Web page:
American government closes loophole circumventing chip export curbs. Aimed at limiting Beijing’s access to sophisticated chips used in artificial intelligence, supercomputing.
The U.S. restricted China’s access to advanced chips and involved technology in October last year. However, American firms could still sell chips to China that fell just under the technical parameters of the restrictions. Companies, such as the world’s most valuable chipmaker, Nvidia, had circumvented the original curbs by designing chips specifically for the Chinese market. While these chips are significantly worse as parts of supercomputers, they perform similarly to more advanced chips in regular computing tasks, including artificial intelligence work.
This loophole will soon be closed, according to Reuters, citing insiders familiar with the matter. By eliminating the so-called “bandwidth parameter,” the curbs will now include a greater number of chips. In addition, companies will be demanded to report the shipments of the most advanced consumer-grade chips, including chips that again fall below the new guidelines, to prevent another circumvention. Reuters adds that the U.S. government reserves the right to decide on a case-by-case basis whether it restricts specific shipments on national security grounds. Regular chips designed for consumer products like laptops will be exempt from the newly announced curbs.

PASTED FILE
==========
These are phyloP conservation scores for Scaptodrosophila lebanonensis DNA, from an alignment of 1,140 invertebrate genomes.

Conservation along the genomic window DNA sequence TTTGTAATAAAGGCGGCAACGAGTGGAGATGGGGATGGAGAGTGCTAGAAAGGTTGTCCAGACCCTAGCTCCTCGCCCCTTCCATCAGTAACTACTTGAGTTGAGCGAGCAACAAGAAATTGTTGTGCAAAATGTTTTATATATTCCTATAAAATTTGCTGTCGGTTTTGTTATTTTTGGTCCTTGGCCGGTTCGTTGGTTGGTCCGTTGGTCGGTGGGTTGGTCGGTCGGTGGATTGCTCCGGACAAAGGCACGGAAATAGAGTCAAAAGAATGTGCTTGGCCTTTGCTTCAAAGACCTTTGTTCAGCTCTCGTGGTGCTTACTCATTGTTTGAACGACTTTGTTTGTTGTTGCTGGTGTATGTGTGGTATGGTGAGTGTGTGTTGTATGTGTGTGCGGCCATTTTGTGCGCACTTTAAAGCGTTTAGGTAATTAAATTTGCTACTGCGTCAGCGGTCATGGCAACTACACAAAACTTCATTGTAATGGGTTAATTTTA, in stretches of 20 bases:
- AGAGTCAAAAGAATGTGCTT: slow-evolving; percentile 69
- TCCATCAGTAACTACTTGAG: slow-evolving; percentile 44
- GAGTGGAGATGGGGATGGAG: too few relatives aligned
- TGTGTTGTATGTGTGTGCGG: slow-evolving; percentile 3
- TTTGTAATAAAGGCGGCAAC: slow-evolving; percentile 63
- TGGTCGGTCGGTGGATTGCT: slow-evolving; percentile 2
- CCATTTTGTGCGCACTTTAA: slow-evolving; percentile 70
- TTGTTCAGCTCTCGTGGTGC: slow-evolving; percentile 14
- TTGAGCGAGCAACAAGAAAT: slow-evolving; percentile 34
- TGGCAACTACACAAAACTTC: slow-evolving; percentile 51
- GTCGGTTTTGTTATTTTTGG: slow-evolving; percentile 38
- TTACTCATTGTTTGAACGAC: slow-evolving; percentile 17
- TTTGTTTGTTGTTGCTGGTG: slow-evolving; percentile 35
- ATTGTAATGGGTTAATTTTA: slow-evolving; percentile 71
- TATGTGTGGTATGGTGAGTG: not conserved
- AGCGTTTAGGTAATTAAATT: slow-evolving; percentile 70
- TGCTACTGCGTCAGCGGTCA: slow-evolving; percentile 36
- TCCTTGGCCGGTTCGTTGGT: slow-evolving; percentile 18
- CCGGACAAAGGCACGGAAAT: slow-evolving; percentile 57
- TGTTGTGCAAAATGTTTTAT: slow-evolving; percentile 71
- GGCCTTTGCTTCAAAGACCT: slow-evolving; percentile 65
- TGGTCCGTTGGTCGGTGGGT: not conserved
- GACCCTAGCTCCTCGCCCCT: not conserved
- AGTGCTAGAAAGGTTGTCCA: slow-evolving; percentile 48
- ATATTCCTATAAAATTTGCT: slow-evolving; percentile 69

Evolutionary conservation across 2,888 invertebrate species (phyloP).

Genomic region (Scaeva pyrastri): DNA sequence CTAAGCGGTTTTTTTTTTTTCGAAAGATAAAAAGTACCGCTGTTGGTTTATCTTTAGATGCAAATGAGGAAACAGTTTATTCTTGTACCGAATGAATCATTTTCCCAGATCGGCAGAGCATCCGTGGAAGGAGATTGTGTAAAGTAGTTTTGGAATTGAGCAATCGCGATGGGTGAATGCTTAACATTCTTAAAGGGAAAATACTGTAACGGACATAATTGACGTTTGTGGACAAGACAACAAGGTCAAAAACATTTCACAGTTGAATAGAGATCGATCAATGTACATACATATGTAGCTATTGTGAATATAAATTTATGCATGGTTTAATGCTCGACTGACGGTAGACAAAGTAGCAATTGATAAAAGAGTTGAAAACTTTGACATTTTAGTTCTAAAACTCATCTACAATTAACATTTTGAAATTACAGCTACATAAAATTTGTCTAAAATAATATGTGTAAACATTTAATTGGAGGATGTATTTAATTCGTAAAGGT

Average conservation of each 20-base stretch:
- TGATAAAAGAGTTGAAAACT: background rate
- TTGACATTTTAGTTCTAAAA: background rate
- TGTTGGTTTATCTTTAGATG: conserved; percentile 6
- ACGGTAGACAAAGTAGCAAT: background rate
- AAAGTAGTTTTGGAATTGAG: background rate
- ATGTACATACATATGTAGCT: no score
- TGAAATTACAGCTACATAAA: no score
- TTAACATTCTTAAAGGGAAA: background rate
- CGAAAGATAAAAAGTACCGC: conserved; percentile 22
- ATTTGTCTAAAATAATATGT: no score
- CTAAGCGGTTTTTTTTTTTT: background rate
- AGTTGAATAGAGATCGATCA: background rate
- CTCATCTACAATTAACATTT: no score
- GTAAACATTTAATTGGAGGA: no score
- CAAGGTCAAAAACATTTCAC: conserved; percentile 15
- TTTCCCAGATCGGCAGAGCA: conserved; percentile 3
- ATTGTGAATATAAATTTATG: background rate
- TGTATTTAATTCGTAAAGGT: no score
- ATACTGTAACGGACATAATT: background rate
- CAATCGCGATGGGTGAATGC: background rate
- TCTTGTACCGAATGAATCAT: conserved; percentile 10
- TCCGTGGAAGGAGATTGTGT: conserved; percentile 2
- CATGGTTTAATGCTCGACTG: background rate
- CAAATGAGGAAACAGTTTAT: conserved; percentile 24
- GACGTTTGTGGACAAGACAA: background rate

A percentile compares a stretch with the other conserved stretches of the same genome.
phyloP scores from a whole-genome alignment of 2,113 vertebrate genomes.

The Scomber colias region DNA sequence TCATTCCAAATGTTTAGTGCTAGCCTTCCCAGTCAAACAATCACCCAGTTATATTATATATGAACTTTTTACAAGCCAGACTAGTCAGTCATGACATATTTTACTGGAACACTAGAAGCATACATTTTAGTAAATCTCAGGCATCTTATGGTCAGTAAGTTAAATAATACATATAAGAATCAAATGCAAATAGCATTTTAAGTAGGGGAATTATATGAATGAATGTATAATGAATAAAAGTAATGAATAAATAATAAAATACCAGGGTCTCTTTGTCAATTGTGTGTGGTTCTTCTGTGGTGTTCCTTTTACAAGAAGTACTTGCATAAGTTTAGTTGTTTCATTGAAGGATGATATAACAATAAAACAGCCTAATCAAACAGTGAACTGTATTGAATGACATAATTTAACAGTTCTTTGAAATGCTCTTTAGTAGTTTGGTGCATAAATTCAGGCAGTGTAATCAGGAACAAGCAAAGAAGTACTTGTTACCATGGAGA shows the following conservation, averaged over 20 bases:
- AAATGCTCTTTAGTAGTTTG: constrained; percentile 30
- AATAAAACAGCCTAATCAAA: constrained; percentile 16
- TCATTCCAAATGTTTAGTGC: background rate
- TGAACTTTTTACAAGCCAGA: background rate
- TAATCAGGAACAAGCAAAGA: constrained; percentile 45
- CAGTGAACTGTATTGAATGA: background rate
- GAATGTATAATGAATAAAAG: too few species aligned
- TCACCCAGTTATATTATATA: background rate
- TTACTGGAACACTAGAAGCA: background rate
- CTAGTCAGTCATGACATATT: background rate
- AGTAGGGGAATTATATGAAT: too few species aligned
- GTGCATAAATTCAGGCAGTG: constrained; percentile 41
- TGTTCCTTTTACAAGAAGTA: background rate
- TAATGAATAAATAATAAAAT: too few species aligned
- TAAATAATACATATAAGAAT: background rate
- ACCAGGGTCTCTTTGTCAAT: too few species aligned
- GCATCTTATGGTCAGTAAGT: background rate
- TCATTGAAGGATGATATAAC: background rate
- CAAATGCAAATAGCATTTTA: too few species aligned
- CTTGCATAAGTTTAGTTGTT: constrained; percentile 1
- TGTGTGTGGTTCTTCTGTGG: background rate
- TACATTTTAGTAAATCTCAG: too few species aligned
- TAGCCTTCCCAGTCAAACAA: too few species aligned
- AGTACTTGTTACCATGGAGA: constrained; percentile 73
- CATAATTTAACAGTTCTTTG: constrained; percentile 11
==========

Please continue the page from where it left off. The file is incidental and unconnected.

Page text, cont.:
RISC-V – The Next Part of the U.S.-China Tech Dispute
While chips are at the foreground of the U.S.-China technology dispute, some lawmakers, including Republican Senator Marco Rubio and Democratic Senator Mark Warner, have opened a new front, urging the Biden Administration to restrict American companies from working on RISC-V, pronounced “risk five,” an open-source chip technology. Open source means that everyone worldwide can build processors using RISC-V instructions. Should the administration follow the recommendations, global cross-border technology collaboration could change entirely. However, the lawmakers also face resistance. Members of possibly affected companies have expressed concerns about the idea, seeing restrictions as a mistake. Jack Kang, vice president of a company using RISC-V, told Reuters it would be a “tremendous tragedy” and compared it to restricting access to the internet.